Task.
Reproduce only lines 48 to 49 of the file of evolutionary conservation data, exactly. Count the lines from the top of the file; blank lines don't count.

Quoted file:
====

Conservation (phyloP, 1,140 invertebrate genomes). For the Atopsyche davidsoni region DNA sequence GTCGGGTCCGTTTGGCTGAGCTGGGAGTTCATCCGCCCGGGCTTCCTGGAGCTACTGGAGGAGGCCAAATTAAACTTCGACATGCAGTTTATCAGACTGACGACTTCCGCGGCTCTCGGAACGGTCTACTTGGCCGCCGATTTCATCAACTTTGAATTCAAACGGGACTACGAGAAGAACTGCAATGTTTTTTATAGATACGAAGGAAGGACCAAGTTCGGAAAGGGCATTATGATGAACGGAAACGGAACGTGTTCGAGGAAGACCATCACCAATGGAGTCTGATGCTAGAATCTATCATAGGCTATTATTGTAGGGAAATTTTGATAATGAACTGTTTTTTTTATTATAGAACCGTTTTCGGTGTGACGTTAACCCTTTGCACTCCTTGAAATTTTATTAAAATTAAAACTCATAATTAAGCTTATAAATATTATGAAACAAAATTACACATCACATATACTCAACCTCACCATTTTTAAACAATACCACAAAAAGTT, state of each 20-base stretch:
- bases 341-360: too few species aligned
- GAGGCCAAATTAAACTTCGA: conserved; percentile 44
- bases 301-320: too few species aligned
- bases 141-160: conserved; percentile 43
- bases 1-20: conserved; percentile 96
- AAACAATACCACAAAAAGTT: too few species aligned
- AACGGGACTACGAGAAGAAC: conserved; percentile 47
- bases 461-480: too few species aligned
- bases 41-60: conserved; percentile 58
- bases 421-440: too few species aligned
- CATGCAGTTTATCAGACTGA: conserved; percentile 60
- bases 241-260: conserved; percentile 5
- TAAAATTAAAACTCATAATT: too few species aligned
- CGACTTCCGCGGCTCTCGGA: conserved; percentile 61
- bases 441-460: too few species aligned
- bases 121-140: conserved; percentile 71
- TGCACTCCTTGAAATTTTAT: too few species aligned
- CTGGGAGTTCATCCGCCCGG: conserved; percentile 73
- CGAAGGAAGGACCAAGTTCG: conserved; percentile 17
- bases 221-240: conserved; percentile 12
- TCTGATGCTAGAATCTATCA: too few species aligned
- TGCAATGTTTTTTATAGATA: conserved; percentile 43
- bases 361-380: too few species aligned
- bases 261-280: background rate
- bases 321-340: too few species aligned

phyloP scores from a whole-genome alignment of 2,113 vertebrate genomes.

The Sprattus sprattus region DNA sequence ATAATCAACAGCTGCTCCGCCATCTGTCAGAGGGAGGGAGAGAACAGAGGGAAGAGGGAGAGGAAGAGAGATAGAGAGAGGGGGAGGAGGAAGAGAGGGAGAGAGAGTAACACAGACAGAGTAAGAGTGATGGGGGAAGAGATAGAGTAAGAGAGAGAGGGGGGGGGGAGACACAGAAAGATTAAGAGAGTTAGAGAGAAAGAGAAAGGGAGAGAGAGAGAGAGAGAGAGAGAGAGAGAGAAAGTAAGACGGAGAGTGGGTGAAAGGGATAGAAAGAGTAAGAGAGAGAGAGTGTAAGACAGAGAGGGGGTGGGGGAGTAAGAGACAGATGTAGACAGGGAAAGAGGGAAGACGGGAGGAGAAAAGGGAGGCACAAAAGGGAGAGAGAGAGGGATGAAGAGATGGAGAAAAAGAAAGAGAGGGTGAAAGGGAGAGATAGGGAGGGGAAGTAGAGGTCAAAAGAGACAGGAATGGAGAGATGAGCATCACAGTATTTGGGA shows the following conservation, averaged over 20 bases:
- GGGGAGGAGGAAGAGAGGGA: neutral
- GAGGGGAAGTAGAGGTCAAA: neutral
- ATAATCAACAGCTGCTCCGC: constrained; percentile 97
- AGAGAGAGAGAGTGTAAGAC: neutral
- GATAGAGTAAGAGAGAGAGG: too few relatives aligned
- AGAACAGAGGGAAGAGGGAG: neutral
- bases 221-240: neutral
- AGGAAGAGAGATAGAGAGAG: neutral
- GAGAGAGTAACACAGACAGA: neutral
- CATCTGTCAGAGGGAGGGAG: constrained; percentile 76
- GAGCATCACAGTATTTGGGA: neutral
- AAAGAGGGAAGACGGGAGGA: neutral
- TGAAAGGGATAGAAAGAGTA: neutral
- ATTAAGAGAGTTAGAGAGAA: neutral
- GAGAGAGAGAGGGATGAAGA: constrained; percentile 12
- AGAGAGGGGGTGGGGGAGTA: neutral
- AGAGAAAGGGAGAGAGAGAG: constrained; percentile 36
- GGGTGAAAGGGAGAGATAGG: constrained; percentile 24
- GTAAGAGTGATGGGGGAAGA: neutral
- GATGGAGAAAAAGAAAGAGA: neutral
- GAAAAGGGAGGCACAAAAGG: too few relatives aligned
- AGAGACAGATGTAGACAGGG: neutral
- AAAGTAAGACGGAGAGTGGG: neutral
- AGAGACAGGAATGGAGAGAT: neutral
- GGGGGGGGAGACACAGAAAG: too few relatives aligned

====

- GATGGAGAAAAAGAAAGAGA: neutral
- GAAAAGGGAGGCACAAAAGG: too few relatives aligned